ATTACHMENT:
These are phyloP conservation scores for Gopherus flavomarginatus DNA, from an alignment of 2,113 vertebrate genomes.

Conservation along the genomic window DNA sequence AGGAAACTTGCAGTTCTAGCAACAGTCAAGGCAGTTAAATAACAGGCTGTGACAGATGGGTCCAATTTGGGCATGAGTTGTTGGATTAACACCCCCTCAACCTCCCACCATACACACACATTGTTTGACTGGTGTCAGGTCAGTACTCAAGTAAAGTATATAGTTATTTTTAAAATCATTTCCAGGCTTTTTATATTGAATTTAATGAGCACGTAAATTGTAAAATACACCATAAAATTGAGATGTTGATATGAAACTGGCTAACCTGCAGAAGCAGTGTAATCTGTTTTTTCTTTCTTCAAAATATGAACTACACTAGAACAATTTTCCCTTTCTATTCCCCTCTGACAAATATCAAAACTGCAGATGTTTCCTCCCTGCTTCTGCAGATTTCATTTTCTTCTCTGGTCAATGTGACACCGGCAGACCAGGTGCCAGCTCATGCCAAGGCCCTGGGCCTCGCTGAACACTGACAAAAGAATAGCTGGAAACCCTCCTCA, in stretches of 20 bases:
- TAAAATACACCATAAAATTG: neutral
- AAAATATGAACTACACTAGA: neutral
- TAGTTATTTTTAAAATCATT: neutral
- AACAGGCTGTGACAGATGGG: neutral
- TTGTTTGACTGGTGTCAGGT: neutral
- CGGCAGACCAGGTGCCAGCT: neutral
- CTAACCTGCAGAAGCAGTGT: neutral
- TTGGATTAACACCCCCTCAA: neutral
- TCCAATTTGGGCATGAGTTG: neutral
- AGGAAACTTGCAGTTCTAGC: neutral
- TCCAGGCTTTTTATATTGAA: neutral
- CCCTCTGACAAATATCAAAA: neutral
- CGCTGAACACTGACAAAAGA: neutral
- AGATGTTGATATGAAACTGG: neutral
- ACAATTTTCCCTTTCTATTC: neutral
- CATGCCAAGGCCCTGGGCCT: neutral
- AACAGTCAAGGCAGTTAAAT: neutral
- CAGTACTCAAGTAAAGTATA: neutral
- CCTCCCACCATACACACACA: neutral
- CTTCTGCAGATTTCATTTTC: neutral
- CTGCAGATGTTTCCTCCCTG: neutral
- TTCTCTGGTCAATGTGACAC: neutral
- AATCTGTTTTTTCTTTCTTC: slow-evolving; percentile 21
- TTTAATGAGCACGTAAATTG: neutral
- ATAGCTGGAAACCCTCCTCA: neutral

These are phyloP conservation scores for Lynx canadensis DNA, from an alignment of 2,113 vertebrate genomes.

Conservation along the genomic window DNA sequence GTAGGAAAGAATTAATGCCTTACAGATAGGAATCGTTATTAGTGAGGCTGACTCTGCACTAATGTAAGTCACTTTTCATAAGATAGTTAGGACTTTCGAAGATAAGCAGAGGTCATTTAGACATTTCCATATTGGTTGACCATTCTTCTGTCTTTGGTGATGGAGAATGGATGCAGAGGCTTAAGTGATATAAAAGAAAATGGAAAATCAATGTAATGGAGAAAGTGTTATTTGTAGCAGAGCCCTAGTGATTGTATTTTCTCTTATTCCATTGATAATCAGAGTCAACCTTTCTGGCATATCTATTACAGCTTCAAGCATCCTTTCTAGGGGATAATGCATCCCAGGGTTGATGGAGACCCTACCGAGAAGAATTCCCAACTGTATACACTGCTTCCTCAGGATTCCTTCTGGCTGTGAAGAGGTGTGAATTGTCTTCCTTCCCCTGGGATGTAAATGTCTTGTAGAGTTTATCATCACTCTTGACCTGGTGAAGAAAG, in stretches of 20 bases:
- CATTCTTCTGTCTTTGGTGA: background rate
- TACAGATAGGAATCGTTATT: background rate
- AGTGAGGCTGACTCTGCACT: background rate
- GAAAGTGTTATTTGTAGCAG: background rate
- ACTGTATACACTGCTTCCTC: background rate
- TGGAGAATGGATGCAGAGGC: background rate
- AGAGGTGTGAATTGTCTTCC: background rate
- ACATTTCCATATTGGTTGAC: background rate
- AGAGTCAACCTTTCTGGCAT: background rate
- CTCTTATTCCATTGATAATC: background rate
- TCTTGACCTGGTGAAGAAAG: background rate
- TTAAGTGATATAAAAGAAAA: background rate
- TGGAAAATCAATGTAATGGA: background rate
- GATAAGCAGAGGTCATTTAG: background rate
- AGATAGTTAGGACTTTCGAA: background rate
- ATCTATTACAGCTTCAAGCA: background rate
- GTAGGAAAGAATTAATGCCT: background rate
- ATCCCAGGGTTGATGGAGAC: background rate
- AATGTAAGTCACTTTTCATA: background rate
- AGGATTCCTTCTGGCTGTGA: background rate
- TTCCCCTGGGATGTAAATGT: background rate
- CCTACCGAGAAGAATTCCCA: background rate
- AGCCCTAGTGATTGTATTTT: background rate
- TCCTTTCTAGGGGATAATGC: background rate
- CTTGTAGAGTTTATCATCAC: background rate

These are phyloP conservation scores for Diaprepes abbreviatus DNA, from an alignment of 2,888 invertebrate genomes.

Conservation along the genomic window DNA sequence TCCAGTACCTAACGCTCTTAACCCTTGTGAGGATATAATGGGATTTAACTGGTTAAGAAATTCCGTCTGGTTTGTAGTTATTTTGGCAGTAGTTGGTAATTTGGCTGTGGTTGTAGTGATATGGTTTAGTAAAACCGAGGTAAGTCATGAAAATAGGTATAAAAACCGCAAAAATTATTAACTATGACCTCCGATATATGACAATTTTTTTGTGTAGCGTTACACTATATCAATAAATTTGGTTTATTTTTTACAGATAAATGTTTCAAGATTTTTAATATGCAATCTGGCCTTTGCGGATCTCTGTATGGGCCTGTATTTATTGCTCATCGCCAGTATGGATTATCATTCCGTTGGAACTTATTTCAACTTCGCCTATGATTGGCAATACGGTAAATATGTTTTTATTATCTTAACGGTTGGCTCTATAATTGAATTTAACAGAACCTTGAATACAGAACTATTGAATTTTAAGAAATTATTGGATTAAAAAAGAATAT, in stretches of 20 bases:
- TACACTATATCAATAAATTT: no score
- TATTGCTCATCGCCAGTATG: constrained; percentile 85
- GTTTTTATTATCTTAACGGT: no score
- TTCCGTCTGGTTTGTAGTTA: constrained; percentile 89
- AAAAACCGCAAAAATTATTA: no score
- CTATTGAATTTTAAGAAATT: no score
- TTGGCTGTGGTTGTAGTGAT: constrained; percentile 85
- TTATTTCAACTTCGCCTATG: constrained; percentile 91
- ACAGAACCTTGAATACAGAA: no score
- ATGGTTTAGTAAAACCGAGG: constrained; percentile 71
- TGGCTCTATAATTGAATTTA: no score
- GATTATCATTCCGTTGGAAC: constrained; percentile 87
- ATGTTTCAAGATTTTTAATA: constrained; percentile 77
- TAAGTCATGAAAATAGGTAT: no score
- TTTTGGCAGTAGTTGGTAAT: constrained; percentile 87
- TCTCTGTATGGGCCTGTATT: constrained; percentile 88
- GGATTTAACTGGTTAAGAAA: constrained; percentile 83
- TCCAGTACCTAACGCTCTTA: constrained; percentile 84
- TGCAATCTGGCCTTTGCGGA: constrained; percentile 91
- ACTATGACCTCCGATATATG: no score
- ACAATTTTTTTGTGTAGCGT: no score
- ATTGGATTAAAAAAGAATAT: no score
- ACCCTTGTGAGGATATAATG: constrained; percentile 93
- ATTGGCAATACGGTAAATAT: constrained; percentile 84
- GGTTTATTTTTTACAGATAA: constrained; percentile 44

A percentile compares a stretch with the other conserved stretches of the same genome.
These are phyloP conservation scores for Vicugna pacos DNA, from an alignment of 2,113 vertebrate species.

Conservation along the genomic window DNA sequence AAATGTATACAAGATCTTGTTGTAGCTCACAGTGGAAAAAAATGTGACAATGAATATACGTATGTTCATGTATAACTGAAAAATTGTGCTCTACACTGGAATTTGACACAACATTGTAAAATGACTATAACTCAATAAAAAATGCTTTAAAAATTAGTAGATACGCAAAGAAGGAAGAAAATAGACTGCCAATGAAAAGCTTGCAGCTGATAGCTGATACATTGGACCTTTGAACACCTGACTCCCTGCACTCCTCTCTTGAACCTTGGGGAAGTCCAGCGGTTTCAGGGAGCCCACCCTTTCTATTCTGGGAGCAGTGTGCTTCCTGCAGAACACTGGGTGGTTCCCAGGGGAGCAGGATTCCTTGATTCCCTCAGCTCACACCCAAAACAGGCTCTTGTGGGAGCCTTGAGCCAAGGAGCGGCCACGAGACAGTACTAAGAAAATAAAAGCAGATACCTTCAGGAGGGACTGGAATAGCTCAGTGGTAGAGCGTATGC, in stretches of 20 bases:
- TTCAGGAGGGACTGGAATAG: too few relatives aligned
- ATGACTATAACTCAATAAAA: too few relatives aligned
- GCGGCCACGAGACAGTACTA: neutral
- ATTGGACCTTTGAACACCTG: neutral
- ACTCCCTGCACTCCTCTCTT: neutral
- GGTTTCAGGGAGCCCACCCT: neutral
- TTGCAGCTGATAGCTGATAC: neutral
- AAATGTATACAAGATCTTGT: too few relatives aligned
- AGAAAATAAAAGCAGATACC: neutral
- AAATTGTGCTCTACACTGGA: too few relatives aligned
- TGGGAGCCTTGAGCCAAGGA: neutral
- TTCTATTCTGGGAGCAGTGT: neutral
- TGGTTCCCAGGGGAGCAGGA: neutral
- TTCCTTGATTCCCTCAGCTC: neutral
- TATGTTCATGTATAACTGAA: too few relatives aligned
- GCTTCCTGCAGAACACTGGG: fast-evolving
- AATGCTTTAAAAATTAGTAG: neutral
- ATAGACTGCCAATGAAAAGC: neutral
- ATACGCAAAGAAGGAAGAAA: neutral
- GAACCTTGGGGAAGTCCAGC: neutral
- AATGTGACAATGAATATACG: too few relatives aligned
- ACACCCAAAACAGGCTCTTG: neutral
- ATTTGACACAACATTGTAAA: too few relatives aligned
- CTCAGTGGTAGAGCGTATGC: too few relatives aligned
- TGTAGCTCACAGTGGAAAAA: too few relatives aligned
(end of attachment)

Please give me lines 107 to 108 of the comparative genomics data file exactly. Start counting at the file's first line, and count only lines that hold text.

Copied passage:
- ATTTGACACAACATTGTAAA: too few relatives aligned
- CTCAGTGGTAGAGCGTATGC: too few relatives aligned